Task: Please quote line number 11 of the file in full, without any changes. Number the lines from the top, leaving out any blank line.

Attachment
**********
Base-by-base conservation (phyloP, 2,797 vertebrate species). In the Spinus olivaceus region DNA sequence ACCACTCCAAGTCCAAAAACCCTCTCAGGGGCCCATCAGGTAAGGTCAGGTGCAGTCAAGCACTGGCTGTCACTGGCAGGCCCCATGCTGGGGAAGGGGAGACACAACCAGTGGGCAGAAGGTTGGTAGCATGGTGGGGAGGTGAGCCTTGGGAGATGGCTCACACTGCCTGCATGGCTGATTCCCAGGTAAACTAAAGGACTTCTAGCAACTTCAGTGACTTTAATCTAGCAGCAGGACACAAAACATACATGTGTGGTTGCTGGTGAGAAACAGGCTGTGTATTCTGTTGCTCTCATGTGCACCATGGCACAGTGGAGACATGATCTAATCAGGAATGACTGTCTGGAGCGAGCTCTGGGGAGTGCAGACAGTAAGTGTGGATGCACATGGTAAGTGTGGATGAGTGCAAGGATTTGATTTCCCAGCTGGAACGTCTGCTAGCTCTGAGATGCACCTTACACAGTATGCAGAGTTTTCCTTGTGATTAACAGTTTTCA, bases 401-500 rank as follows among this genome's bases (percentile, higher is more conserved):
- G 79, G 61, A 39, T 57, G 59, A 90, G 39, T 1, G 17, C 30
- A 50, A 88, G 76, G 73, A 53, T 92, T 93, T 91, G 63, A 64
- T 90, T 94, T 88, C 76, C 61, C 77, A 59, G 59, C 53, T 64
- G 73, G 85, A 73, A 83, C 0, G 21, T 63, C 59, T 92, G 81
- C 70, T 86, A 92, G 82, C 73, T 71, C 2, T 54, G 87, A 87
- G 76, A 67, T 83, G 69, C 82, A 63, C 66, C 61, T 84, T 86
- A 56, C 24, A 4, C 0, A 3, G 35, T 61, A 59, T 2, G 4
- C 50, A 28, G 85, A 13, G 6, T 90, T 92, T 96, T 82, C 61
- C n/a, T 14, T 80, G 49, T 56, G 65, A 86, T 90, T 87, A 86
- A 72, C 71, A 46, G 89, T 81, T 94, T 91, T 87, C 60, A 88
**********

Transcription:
- A 72, C 71, A 46, G 89, T 81, T 94, T 91, T 87, C 60, A 88